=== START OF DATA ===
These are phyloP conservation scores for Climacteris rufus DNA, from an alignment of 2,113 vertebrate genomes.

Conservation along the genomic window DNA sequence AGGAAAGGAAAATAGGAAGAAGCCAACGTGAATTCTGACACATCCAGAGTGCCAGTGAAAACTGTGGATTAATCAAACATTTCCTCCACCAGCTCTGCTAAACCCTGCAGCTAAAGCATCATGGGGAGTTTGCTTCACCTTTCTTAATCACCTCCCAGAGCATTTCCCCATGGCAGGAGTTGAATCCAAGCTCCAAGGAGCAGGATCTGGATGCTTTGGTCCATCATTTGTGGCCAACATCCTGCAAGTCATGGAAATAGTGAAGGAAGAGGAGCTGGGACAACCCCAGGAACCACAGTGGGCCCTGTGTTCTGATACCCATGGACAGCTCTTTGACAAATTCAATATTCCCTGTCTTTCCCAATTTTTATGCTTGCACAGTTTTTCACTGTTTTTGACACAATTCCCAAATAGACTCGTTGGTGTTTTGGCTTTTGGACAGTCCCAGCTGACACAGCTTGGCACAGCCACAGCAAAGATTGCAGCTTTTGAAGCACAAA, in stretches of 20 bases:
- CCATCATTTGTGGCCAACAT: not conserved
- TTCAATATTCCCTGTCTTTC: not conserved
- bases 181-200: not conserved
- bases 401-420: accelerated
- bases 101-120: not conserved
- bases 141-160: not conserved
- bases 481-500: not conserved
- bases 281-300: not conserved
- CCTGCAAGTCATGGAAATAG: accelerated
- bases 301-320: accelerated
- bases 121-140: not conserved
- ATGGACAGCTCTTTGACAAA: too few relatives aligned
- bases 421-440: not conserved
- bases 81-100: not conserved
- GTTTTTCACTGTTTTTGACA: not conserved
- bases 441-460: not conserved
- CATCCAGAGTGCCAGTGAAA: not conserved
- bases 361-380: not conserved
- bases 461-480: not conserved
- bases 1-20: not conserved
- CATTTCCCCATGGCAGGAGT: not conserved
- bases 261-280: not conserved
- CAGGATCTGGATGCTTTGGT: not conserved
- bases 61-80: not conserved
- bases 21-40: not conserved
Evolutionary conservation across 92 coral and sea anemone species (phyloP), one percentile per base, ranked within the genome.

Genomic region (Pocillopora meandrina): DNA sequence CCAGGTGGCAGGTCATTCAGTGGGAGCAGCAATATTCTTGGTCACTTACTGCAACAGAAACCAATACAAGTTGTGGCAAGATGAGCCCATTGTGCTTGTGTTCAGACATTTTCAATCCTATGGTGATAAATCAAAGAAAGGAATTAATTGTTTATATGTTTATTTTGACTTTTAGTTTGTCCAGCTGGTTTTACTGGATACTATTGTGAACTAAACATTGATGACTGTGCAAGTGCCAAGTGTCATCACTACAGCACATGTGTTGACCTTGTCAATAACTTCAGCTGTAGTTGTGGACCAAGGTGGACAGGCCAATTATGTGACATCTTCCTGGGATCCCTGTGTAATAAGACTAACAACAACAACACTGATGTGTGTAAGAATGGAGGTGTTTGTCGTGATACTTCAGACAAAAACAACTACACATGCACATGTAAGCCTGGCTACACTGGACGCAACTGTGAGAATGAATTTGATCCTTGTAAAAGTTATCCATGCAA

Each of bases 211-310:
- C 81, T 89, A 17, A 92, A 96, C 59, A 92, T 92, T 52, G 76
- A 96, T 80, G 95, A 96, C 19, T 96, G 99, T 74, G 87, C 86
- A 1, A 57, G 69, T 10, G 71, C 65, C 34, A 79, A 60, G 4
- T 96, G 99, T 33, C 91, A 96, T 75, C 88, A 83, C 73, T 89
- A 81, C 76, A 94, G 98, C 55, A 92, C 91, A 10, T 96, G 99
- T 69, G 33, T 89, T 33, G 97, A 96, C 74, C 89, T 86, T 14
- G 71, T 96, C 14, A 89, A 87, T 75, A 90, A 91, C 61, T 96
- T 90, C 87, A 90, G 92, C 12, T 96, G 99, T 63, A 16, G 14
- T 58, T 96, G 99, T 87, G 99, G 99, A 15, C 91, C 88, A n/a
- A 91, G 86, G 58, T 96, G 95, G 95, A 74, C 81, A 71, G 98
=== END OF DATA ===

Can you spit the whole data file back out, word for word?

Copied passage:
These are phyloP conservation scores for Climacteris rufus DNA, from an alignment of 2,113 vertebrate genomes.

Conservation along the genomic window DNA sequence AGGAAAGGAAAATAGGAAGAAGCCAACGTGAATTCTGACACATCCAGAGTGCCAGTGAAAACTGTGGATTAATCAAACATTTCCTCCACCAGCTCTGCTAAACCCTGCAGCTAAAGCATCATGGGGAGTTTGCTTCACCTTTCTTAATCACCTCCCAGAGCATTTCCCCATGGCAGGAGTTGAATCCAAGCTCCAAGGAGCAGGATCTGGATGCTTTGGTCCATCATTTGTGGCCAACATCCTGCAAGTCATGGAAATAGTGAAGGAAGAGGAGCTGGGACAACCCCAGGAACCACAGTGGGCCCTGTGTTCTGATACCCATGGACAGCTCTTTGACAAATTCAATATTCCCTGTCTTTCCCAATTTTTATGCTTGCACAGTTTTTCACTGTTTTTGACACAATTCCCAAATAGACTCGTTGGTGTTTTGGCTTTTGGACAGTCCCAGCTGACACAGCTTGGCACAGCCACAGCAAAGATTGCAGCTTTTGAAGCACAAA, in stretches of 20 bases:
- CCATCATTTGTGGCCAACAT: not conserved
- TTCAATATTCCCTGTCTTTC: not conserved
- bases 181-200: not conserved
- bases 401-420: accelerated
- bases 101-120: not conserved
- bases 141-160: not conserved
- bases 481-500: not conserved
- bases 281-300: not conserved
- CCTGCAAGTCATGGAAATAG: accelerated
- bases 301-320: accelerated
- bases 121-140: not conserved
- ATGGACAGCTCTTTGACAAA: too few relatives aligned
- bases 421-440: not conserved
- bases 81-100: not conserved
- GTTTTTCACTGTTTTTGACA: not conserved
- bases 441-460: not conserved
- CATCCAGAGTGCCAGTGAAA: not conserved
- bases 361-380: not conserved
- bases 461-480: not conserved
- bases 1-20: not conserved
- CATTTCCCCATGGCAGGAGT: not conserved
- bases 261-280: not conserved
- CAGGATCTGGATGCTTTGGT: not conserved
- bases 61-80: not conserved
- bases 21-40: not conserved
Evolutionary conservation across 92 coral and sea anemone species (phyloP), one percentile per base, ranked within the genome.

Genomic region (Pocillopora meandrina): DNA sequence CCAGGTGGCAGGTCATTCAGTGGGAGCAGCAATATTCTTGGTCACTTACTGCAACAGAAACCAATACAAGTTGTGGCAAGATGAGCCCATTGTGCTTGTGTTCAGACATTTTCAATCCTATGGTGATAAATCAAAGAAAGGAATTAATTGTTTATATGTTTATTTTGACTTTTAGTTTGTCCAGCTGGTTTTACTGGATACTATTGTGAACTAAACATTGATGACTGTGCAAGTGCCAAGTGTCATCACTACAGCACATGTGTTGACCTTGTCAATAACTTCAGCTGTAGTTGTGGACCAAGGTGGACAGGCCAATTATGTGACATCTTCCTGGGATCCCTGTGTAATAAGACTAACAACAACAACACTGATGTGTGTAAGAATGGAGGTGTTTGTCGTGATACTTCAGACAAAAACAACTACACATGCACATGTAAGCCTGGCTACACTGGACGCAACTGTGAGAATGAATTTGATCCTTGTAAAAGTTATCCATGCAA

Each of bases 211-310:
- C 81, T 89, A 17, A 92, A 96, C 59, A 92, T 92, T 52, G 76
- A 96, T 80, G 95, A 96, C 19, T 96, G 99, T 74, G 87, C 86
- A 1, A 57, G 69, T 10, G 71, C 65, C 34, A 79, A 60, G 4
- T 96, G 99, T 33, C 91, A 96, T 75, C 88, A 83, C 73, T 89
- A 81, C 76, A 94, G 98, C 55, A 92, C 91, A 10, T 96, G 99
- T 69, G 33, T 89, T 33, G 97, A 96, C 74, C 89, T 86, T 14
- G 71, T 96, C 14, A 89, A 87, T 75, A 90, A 91, C 61, T 96
- T 90, C 87, A 90, G 92, C 12, T 96, G 99, T 63, A 16, G 14
- T 58, T 96, G 99, T 87, G 99, G 99, A 15, C 91, C 88, A n/a
- A 91, G 86, G 58, T 96, G 95, G 95, A 74, C 81, A 71, G 98